SEATTLE -- When attorney Tom Ahearne received the latest McCleary decision to order contempt sanctions against the state for failing to deliver a comprehensive plan to fully fund education, he thought, "It's about time."

Ahearne, who has worked the case for the past eight years, represents Stephanie McCleary, the mom and school district employee who initially filed the case, along with another family. They won in Washington's High Court in 2012, when justices ruled the legislature is failing to fully fund education, as required by the state constitution.

"Since then, we have repeatedly ordered the State to provide its plan to fully comply with article IX, section 1 by the 2018 deadline," Thursday's court order reads. "…following multiple special sessions, the State still has offered no plan for achieving full constitutional compliance by the deadline the legislature itself adopted."

While Ahearne and the McCleary family will carefully watch what the governor and legislature do in coming weeks to address the issue, they call this a step in the right direction.

"She sees this as a step forward," Ahearne said of Stephanie McCleary. "The court is not just talking anymore, but actually doing something, encouraging the legislature and the governor to obey that oath they took to obey the constitution."

"We agree with the court that we have an unconstitutional levy structure that needs to be addressed," Senator Joe Fain (R-Auburn) told KING 5. "But this unconstitutional levy structure has been in place for 30 years, and it's created unconscionable pockets of poverty in school districts around the states of haves and have-nots for teachers and students who get less because of their zip code"

While lawmakers from both sides of the aisle agree on that issue, Republicans and Democrats disagree on how to fix the problem.

"I think it's inescapable that the conclusion from this order is that more revenue is going to be needed in the system," said Senator David Frockt (D-Seattle), who with Senator Fain sits on the joint committee on Article IX Litigation.

"We are going to have to forge a compromise, a consensus to move forward that has both Democrats and Republicans willing to support some kind of additional revenue," continued Sen. Frockt.

Frockt said he voted against the budget because it didn't include a plan to address the issues of McCleary. Governor Jay Inslee and House Democrats had proposed a capital gains tax to raise new revenue, but dropped the idea facing opposition from Republican budget negotiators and a looming government shutdown.

While some Democrats maintain tax reform must be considered to meet McCleary requirements, Senate Republicans disagree and instead have proposed a plan which would move some local levy dollars into a state tax to pay for education salaries.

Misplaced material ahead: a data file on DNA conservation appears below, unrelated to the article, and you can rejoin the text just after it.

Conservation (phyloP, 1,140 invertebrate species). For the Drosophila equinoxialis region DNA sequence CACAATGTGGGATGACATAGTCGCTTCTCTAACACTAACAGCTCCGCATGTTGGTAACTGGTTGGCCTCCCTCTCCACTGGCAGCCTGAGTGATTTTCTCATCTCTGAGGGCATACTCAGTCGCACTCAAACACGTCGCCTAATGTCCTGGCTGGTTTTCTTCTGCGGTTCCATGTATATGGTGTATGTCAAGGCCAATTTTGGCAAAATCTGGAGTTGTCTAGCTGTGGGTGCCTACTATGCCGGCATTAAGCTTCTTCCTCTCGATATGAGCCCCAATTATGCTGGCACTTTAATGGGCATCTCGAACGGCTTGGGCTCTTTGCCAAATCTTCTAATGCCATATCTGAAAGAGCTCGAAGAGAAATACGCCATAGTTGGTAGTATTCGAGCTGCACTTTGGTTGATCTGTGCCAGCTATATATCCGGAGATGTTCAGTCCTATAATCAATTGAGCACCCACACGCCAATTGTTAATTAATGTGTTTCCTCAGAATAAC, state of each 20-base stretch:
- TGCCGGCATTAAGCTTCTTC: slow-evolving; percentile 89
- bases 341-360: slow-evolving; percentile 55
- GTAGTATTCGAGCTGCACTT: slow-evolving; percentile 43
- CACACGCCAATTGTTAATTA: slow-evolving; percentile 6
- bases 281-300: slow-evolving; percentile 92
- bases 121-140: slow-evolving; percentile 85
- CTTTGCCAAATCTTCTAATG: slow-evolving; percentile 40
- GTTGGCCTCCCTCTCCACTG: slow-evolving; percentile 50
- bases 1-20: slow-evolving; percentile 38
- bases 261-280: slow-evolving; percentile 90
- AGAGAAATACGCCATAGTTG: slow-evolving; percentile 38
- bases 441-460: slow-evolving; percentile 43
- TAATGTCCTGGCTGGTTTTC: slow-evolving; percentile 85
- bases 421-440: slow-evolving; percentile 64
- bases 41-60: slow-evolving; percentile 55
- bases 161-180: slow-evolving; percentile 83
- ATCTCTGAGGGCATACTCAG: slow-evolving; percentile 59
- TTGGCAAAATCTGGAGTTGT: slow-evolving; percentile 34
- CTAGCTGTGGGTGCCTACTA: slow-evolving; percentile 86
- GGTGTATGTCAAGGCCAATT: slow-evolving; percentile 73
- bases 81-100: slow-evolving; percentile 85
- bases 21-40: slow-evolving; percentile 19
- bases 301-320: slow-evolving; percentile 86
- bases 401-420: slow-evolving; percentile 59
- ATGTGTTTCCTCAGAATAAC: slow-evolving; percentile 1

The Senate Republicans chimed in with their plan, which would prohibit local districts from bargaining over basic education salaries in the future and would move some local levy dollars into a state tax to pay those salaries.

"If we don't find a way to take some of those local dollars, make them state dollars and then create a structure that's fair for districts, then we're going to continue for another 30 years of having an unconstitutional structure. And we'll keep all of our ideas on the table, but the idea of rushing out there for a giant tax increase could solve the problem, it's not—it could even make the problem worse," said Senator Fain.

"They have to increase the state's funding of our public schools. Not take money away from school districts and hand it right back to them. That's not increasing the funding," Tom Ahearne countered.

Ahearne admits he doesn't have the silver bullet, but he hopes lawmakers can come up with one.

Meanwhile, Stephanie McCleary only has one child left in high school. While her kids won't see the impact of their court battle, the family hopes future generations do.

"Our schools need more money to provide all kids a realistic and effective opportunity to meet state standards," said Ahearne.

The governor and caucus leaders are expected to meet on Monday to discuss how to proceed.

"There is much that needs to be done before a special session can be called. I will ask lawmakers to do that work as quickly as humanely possible so they can step up to our constitutional and moral obligations to our children and lift the court sanctions," said Inslee.